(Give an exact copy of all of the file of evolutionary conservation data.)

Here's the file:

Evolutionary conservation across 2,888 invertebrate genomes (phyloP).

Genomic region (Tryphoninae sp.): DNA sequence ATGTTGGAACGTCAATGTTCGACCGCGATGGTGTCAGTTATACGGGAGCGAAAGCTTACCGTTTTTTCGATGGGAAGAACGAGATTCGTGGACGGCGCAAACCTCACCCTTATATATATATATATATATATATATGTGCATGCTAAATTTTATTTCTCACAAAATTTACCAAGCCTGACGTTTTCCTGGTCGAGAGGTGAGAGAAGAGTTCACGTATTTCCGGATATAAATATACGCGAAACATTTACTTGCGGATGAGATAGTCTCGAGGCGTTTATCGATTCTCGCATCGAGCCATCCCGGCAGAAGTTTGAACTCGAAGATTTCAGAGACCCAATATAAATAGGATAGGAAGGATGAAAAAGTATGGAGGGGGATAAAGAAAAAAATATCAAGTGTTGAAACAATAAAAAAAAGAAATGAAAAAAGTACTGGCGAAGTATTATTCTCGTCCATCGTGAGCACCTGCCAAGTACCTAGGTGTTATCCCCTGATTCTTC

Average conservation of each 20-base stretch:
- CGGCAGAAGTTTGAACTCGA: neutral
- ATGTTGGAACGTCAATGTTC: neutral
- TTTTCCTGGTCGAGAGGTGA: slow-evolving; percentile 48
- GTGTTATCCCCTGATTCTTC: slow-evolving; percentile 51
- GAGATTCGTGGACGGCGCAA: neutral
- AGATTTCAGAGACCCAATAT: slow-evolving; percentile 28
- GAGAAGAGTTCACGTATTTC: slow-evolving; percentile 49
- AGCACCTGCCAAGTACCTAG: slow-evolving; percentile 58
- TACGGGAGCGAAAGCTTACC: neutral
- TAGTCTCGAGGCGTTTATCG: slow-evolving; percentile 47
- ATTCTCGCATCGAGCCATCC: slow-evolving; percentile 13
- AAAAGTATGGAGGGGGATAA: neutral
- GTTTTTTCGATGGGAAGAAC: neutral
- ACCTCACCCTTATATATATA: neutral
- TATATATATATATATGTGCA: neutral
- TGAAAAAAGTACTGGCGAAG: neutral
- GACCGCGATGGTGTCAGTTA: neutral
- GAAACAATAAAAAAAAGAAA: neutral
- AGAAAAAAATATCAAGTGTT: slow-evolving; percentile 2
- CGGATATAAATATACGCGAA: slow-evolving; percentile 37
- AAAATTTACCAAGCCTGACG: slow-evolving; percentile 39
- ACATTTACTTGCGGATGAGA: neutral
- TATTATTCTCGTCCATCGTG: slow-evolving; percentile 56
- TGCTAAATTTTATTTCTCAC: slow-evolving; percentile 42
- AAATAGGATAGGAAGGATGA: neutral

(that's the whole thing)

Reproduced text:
Evolutionary conservation across 2,888 invertebrate genomes (phyloP).

Genomic region (Tryphoninae sp.): DNA sequence ATGTTGGAACGTCAATGTTCGACCGCGATGGTGTCAGTTATACGGGAGCGAAAGCTTACCGTTTTTTCGATGGGAAGAACGAGATTCGTGGACGGCGCAAACCTCACCCTTATATATATATATATATATATATATGTGCATGCTAAATTTTATTTCTCACAAAATTTACCAAGCCTGACGTTTTCCTGGTCGAGAGGTGAGAGAAGAGTTCACGTATTTCCGGATATAAATATACGCGAAACATTTACTTGCGGATGAGATAGTCTCGAGGCGTTTATCGATTCTCGCATCGAGCCATCCCGGCAGAAGTTTGAACTCGAAGATTTCAGAGACCCAATATAAATAGGATAGGAAGGATGAAAAAGTATGGAGGGGGATAAAGAAAAAAATATCAAGTGTTGAAACAATAAAAAAAAGAAATGAAAAAAGTACTGGCGAAGTATTATTCTCGTCCATCGTGAGCACCTGCCAAGTACCTAGGTGTTATCCCCTGATTCTTC

Average conservation of each 20-base stretch:
- CGGCAGAAGTTTGAACTCGA: neutral
- ATGTTGGAACGTCAATGTTC: neutral
- TTTTCCTGGTCGAGAGGTGA: slow-evolving; percentile 48
- GTGTTATCCCCTGATTCTTC: slow-evolving; percentile 51
- GAGATTCGTGGACGGCGCAA: neutral
- AGATTTCAGAGACCCAATAT: slow-evolving; percentile 28
- GAGAAGAGTTCACGTATTTC: slow-evolving; percentile 49
- AGCACCTGCCAAGTACCTAG: slow-evolving; percentile 58
- TACGGGAGCGAAAGCTTACC: neutral
- TAGTCTCGAGGCGTTTATCG: slow-evolving; percentile 47
- ATTCTCGCATCGAGCCATCC: slow-evolving; percentile 13
- AAAAGTATGGAGGGGGATAA: neutral
- GTTTTTTCGATGGGAAGAAC: neutral
- ACCTCACCCTTATATATATA: neutral
- TATATATATATATATGTGCA: neutral
- TGAAAAAAGTACTGGCGAAG: neutral
- GACCGCGATGGTGTCAGTTA: neutral
- GAAACAATAAAAAAAAGAAA: neutral
- AGAAAAAAATATCAAGTGTT: slow-evolving; percentile 2
- CGGATATAAATATACGCGAA: slow-evolving; percentile 37
- AAAATTTACCAAGCCTGACG: slow-evolving; percentile 39
- ACATTTACTTGCGGATGAGA: neutral
- TATTATTCTCGTCCATCGTG: slow-evolving; percentile 56
- TGCTAAATTTTATTTCTCAC: slow-evolving; percentile 42
- AAATAGGATAGGAAGGATGA: neutral